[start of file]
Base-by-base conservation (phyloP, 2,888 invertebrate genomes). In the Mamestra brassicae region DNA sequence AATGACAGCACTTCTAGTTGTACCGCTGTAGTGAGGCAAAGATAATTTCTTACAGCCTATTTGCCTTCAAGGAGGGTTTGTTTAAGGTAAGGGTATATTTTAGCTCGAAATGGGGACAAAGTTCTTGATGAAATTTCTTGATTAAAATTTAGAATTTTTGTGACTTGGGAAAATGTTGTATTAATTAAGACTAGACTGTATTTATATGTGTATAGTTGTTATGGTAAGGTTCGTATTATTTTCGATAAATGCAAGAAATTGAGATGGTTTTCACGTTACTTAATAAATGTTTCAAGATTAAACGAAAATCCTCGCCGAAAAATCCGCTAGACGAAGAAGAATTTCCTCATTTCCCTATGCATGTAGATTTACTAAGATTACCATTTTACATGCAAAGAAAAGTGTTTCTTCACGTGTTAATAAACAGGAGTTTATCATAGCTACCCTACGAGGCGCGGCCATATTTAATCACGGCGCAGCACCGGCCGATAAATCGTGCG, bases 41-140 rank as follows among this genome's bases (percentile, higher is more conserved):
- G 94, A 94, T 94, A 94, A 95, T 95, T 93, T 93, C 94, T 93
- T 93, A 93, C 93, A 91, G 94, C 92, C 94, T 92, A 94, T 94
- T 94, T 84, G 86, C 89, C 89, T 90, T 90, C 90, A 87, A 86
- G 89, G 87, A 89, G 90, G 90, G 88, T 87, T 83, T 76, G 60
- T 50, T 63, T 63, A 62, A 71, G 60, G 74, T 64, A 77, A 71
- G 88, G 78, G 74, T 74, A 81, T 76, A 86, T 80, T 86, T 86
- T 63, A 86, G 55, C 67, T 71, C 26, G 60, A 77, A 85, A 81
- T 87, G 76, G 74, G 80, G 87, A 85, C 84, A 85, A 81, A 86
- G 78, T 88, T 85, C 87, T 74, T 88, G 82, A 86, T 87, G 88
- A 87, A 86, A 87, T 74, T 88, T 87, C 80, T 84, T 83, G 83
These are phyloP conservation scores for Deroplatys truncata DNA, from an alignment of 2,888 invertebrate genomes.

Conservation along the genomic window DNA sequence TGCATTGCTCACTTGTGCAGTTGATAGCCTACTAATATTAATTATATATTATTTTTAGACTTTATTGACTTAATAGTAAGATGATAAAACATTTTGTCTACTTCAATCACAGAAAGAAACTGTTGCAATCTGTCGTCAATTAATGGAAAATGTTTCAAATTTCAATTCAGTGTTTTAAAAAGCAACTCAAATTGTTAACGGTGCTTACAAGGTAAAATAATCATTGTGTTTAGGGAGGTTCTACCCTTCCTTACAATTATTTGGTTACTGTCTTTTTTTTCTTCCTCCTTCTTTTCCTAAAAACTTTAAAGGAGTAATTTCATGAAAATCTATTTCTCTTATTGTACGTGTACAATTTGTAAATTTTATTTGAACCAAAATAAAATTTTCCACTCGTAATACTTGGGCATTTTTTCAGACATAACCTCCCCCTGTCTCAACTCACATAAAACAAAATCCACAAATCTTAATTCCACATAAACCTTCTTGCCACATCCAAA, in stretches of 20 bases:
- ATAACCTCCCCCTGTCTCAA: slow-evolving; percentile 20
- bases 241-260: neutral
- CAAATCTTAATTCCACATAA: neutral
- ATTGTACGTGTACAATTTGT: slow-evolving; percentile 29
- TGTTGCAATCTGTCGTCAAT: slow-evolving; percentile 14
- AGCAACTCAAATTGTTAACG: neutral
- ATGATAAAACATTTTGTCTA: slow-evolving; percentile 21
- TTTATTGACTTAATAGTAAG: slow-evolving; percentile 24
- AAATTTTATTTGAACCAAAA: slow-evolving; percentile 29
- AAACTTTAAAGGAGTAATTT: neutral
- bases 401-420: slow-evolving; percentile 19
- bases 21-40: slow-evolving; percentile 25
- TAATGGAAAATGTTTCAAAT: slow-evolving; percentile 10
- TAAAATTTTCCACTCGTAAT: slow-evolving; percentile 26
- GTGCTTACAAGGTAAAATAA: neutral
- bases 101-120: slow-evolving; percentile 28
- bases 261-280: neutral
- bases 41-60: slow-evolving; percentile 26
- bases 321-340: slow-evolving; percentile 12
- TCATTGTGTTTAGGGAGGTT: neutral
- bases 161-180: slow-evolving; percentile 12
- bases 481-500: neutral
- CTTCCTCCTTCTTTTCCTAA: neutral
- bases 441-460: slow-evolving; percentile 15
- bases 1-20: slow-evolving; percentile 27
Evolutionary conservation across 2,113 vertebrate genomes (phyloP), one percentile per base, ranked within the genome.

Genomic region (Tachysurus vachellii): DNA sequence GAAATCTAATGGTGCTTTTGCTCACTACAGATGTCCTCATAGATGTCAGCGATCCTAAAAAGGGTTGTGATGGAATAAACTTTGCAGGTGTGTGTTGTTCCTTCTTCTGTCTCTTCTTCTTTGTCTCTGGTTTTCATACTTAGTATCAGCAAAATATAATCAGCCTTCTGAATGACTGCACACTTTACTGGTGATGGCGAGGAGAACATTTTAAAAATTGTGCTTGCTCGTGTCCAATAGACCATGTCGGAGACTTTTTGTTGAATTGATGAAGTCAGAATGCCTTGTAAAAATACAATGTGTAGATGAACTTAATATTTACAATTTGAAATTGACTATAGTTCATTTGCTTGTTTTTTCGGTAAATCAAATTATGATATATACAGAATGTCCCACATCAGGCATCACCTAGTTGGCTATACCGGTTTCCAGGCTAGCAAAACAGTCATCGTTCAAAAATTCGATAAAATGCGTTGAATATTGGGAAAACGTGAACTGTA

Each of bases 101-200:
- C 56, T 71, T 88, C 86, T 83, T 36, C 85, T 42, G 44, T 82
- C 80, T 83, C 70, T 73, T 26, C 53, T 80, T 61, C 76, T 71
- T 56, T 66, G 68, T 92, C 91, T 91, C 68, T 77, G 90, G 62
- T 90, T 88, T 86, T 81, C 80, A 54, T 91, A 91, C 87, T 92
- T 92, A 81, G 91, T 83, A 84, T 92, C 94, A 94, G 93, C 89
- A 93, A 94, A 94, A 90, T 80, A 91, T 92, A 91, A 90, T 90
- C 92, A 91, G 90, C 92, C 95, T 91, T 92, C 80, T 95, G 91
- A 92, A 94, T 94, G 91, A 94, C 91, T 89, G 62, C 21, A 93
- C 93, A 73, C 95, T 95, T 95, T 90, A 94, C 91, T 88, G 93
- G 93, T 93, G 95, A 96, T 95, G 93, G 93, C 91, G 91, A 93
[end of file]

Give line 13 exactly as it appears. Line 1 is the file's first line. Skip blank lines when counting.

Conservation along the genomic window DNA sequence TGCATTGCTCACTTGTGCAGTTGATAGCCTACTAATATTAATTATATATTATTTTTAGACTTTATTGACTTAATAGTAAGATGATAAAACATTTTGTCTACTTCAATCACAGAAAGAAACTGTTGCAATCTGTCGTCAATTAATGGAAAATGTTTCAAATTTCAATTCAGTGTTTTAAAAAGCAACTCAAATTGTTAACGGTGCTTACAAGGTAAAATAATCATTGTGTTTAGGGAGGTTCTACCCTTCCTTACAATTATTTGGTTACTGTCTTTTTTTTCTTCCTCCTTCTTTTCCTAAAAACTTTAAAGGAGTAATTTCATGAAAATCTATTTCTCTTATTGTACGTGTACAATTTGTAAATTTTATTTGAACCAAAATAAAATTTTCCACTCGTAATACTTGGGCATTTTTTCAGACATAACCTCCCCCTGTCTCAACTCACATAAAACAAAATCCACAAATCTTAATTCCACATAAACCTTCTTGCCACATCCAAA, in stretches of 20 bases: